that's a particularity strange comment, was there any need for it?
the photo has been sent to me from Turkey
Sorry, Harribobs, I fancy myself a great wit (probably misplaced) or perhaps even a latter-day Oscar Wilde, and tend to toss off the odd (interpret as you will) remark. I am trying to be helpful, lately I have been reading several hours a day on Gallipoli and other Turkish matters, including the ethnic stew-pot at and near the eastern end of Anatolia, mostly in languages other than English, and therefore not accessable to many Pals, and only two weeks ago in Vienna I bought a source on Gallipoli that I had never seen before and that I am more than halfway thru. So I sometimes will have an angle on such questions a bit different than others, and hopefully useful.
As I was assuming that the photo was posted to try to get to the bottom of it I was asking the source of the photo, as at first blush the photo and people, clothes, etc. do not scream "Anatolian Turk" to me, but rather hints at Cisserian (sp?), Caucasians, possibly even Tatar or Armenian. I am not an expert in the dress of these groups, but there may be a clue in the dress and headdress of the younger woman. The older woman does not even have to be a Muslim, but even a Christian or Kurdish widow.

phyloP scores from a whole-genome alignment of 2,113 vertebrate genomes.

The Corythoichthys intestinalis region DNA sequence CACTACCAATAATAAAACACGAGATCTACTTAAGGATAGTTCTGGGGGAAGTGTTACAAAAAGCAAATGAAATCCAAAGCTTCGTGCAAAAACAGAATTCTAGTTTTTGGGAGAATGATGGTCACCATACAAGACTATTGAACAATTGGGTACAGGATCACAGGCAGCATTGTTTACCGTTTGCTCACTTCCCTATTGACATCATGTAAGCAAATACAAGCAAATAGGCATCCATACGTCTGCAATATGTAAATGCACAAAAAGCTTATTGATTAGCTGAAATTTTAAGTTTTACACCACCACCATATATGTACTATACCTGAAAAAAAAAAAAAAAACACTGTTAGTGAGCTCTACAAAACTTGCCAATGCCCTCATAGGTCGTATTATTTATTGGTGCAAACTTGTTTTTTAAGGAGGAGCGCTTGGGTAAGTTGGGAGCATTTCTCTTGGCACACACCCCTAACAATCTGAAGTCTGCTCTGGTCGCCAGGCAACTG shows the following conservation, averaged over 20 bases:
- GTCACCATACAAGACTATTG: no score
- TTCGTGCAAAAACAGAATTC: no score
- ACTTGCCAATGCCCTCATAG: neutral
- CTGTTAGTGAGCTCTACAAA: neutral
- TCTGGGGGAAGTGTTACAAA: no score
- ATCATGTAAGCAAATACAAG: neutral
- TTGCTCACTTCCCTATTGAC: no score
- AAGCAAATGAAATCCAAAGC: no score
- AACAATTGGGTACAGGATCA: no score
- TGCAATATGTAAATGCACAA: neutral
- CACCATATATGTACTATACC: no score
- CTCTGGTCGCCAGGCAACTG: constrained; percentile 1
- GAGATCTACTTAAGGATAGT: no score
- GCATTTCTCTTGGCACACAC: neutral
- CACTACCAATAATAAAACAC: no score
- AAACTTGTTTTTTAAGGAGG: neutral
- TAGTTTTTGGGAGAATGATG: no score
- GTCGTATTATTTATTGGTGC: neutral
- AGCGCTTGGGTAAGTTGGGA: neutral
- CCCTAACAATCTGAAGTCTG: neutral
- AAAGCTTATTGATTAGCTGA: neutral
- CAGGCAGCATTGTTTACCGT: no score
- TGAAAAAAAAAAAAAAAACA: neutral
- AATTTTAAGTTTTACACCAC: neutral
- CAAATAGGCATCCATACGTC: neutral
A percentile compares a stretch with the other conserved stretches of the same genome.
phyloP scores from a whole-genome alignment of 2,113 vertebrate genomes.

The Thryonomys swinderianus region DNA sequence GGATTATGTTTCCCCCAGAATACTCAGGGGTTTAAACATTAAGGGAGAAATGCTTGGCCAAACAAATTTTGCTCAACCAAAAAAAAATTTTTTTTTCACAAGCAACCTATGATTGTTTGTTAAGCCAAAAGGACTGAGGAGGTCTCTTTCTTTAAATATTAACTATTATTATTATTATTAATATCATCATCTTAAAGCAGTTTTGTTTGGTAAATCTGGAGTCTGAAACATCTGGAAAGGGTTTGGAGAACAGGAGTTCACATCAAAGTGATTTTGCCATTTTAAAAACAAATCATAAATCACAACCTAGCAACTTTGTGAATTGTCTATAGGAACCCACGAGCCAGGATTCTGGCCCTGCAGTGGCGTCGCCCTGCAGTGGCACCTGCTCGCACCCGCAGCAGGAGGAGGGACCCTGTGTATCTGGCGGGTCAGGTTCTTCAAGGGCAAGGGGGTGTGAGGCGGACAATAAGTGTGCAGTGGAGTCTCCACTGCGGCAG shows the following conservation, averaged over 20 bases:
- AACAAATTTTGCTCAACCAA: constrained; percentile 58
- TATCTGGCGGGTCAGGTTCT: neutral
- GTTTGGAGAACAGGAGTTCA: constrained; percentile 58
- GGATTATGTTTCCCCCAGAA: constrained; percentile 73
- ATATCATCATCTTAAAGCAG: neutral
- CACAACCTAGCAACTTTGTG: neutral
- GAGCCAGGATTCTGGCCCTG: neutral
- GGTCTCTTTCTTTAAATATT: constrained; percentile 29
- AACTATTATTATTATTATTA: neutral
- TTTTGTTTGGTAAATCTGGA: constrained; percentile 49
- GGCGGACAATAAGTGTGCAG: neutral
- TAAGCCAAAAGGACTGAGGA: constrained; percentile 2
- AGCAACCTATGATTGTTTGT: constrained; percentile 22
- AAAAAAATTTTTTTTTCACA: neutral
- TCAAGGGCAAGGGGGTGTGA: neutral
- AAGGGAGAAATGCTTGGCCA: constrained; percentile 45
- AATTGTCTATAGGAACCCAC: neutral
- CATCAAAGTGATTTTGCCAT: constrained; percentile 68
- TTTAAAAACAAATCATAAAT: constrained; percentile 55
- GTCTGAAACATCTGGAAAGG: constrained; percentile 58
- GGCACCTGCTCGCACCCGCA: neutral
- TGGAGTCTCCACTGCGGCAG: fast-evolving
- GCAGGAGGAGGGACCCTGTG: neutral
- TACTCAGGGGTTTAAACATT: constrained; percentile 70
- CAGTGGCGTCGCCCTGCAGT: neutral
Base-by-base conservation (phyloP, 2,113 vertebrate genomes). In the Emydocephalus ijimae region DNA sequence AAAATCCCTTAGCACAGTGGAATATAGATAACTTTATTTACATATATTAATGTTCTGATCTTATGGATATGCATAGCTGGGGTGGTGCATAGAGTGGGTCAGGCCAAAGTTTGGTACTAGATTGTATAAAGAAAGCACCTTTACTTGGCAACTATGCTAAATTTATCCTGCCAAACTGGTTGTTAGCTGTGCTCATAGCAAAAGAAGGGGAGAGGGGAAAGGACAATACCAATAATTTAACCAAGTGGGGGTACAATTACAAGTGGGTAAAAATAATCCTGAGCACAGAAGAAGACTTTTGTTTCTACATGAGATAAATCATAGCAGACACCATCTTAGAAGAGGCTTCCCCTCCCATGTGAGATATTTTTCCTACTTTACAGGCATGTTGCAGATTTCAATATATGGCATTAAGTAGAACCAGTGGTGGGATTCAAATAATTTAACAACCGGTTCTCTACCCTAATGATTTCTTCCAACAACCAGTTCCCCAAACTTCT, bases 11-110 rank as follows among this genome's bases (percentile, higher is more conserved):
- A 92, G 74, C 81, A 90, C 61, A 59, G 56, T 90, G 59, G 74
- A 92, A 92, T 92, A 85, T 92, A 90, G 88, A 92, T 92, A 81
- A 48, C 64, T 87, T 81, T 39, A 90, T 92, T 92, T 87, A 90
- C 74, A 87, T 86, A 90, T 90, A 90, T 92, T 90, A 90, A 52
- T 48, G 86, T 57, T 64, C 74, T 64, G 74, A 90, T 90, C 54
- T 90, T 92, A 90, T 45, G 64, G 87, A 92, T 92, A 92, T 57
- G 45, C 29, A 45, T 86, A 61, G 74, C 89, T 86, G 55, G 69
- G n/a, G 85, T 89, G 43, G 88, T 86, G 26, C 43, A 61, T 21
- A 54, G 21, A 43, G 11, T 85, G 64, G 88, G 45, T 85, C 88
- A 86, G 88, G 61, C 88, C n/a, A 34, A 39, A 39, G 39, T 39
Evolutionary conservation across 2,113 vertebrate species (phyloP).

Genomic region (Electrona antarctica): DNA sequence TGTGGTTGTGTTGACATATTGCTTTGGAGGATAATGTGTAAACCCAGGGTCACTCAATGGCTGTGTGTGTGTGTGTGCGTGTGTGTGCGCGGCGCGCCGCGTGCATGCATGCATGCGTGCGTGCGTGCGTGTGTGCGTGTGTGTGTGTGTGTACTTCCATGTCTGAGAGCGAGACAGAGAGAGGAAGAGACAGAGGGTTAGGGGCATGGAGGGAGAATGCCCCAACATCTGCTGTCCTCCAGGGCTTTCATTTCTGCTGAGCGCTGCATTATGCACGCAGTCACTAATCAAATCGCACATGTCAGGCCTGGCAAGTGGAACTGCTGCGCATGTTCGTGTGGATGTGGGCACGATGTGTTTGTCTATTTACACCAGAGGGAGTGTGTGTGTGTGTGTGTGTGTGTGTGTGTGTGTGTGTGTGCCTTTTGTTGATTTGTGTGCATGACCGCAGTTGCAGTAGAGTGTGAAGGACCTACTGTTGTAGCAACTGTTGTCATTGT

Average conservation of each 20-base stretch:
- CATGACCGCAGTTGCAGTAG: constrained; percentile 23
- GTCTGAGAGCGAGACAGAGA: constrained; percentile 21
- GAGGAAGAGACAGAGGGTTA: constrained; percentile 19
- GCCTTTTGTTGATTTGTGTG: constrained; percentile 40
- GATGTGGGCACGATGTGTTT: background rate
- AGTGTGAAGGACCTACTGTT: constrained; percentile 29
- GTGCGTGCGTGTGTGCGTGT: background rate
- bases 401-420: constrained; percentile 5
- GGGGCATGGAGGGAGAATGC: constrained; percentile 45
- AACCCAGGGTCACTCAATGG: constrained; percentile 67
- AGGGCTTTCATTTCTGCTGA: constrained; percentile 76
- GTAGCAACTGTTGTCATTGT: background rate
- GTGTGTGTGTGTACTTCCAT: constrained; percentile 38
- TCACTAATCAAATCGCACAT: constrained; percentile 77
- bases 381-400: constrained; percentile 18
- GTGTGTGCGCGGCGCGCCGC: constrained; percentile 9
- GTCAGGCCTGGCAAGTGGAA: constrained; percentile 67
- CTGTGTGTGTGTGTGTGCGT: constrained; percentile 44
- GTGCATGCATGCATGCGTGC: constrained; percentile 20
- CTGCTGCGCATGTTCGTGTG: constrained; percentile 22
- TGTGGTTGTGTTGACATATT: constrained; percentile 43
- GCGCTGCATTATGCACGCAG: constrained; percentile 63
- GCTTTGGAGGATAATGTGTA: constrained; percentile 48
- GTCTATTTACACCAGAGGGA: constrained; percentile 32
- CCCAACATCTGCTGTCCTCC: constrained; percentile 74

Anything at all on the rear? I know several other handwriting systems from the period other than "English" script that were used by a number of languages. If there is Turkish I have very little ability to translate it, but the alphabet that it was written in would help date the photo. However, I could almost certainly identify Turkish, as opposed to other languages.
Incidentally, over the last few hundred years Turkish has been written in about ten alphabets, not just the modern "Latin" alphabet and the previous Ottoman use of the Arabic alphabet, which incidentally was quite unsuitable for use by the considerably more complex Turkic languages. Atatuerk's reforms made a lot of sense, IMHO.